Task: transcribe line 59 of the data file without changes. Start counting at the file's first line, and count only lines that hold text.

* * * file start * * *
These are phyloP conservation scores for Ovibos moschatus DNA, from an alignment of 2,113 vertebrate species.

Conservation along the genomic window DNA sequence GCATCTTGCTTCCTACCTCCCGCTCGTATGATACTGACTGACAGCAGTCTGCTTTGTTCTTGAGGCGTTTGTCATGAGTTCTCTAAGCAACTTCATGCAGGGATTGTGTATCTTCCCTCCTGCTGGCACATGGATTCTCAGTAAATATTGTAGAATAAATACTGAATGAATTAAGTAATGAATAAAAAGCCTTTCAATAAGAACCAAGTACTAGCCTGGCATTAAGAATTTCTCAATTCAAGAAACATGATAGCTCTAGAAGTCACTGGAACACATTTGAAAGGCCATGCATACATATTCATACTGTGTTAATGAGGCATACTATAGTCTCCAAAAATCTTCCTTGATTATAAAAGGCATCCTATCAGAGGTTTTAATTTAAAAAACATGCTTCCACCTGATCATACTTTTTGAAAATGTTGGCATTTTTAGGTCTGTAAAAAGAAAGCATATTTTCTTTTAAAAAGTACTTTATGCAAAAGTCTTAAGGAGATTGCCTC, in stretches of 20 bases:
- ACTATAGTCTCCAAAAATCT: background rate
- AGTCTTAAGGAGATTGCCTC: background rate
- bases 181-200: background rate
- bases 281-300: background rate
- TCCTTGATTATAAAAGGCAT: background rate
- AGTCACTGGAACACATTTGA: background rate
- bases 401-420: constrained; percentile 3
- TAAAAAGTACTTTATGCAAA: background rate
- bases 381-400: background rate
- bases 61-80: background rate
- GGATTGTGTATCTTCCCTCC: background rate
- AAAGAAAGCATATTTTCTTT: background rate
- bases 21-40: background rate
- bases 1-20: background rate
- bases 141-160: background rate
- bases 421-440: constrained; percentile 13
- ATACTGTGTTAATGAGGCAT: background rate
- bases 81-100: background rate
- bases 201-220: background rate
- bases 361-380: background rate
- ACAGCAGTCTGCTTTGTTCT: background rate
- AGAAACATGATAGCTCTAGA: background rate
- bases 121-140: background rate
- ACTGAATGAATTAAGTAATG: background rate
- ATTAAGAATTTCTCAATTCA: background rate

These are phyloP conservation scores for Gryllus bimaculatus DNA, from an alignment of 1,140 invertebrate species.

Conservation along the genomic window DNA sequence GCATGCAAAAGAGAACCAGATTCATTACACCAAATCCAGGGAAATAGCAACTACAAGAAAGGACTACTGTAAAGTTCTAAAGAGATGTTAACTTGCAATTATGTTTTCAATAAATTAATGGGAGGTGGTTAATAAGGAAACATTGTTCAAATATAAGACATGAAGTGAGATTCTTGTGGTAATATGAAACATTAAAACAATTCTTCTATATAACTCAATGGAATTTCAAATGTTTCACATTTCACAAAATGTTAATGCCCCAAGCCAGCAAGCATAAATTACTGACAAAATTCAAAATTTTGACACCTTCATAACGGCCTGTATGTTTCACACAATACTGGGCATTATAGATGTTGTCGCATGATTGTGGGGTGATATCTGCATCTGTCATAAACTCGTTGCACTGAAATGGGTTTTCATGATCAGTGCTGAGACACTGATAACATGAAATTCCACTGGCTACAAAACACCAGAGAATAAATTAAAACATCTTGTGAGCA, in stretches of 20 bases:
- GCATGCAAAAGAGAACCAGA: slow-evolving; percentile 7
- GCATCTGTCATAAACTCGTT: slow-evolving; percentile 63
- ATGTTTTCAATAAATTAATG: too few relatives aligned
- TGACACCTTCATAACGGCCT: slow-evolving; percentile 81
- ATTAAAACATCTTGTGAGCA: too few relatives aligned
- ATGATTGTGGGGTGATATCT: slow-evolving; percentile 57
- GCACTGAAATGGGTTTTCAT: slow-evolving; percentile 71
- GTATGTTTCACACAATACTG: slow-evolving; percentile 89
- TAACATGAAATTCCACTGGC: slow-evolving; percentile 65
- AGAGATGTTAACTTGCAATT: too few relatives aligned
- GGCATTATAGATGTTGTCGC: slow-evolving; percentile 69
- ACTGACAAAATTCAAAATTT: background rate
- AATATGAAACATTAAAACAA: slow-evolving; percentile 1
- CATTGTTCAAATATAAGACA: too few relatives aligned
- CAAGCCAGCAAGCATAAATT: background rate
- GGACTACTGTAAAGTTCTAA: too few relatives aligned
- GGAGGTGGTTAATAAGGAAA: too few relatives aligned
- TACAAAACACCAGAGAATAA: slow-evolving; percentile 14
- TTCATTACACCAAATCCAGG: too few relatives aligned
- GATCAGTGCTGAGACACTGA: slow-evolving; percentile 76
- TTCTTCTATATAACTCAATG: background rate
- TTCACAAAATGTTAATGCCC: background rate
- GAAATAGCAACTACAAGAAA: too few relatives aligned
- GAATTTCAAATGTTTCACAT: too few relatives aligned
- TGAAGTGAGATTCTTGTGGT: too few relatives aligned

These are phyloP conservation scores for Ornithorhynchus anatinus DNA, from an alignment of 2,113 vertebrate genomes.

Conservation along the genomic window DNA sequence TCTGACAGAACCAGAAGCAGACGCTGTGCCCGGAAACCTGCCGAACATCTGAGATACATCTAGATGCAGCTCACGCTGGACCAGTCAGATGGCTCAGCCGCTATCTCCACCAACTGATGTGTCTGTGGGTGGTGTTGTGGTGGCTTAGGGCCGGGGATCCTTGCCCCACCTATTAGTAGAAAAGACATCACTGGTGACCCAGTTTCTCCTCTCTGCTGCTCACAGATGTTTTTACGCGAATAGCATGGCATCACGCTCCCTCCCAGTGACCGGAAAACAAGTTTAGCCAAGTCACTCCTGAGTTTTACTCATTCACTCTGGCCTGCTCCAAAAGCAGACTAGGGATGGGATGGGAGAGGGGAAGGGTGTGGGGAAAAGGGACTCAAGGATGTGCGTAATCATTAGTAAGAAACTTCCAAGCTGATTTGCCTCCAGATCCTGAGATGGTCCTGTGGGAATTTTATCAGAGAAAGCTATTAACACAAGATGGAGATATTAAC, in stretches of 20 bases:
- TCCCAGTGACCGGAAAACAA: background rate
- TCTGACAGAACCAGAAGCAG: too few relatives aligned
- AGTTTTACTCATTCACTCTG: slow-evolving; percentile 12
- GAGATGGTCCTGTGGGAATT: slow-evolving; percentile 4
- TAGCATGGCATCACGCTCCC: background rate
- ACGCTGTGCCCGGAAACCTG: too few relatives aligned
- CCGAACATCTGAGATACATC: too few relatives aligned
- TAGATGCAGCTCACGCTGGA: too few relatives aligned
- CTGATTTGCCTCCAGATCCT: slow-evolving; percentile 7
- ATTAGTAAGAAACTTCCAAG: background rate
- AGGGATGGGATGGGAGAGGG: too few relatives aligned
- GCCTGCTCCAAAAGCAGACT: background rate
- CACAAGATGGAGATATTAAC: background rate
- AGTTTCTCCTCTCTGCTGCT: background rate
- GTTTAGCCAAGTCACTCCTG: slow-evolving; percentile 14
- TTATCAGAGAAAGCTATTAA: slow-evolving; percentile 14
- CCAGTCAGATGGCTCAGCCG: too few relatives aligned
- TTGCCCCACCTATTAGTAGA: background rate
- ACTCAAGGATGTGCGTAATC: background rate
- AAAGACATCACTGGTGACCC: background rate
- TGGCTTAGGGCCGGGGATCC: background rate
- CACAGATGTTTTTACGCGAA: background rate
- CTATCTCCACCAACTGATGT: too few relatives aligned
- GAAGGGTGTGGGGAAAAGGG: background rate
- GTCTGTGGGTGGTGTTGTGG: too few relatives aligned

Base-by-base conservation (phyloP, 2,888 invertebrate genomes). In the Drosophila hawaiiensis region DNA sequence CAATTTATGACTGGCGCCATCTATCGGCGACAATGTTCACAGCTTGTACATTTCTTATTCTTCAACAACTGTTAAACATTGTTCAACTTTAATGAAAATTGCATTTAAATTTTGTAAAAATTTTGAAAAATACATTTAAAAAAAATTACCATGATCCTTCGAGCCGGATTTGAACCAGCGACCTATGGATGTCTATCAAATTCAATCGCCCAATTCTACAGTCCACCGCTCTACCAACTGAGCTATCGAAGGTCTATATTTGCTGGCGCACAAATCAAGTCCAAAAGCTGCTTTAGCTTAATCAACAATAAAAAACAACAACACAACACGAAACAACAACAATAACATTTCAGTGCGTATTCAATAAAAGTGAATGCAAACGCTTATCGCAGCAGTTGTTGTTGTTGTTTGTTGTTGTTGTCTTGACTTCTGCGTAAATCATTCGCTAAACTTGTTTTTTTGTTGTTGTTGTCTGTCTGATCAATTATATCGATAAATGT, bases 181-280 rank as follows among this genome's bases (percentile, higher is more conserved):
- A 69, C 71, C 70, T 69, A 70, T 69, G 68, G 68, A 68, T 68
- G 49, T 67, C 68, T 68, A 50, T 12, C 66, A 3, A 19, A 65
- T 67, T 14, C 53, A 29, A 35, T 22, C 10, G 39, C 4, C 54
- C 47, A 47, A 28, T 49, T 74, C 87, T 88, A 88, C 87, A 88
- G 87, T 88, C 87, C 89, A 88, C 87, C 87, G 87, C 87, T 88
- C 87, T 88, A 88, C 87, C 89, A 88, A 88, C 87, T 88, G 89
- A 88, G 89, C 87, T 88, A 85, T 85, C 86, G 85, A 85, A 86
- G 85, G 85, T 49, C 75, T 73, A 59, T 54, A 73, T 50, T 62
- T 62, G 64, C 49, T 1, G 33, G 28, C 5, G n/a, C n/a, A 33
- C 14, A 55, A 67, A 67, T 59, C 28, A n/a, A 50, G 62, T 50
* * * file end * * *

- AGTTTTACTCATTCACTCTG: slow-evolving; percentile 12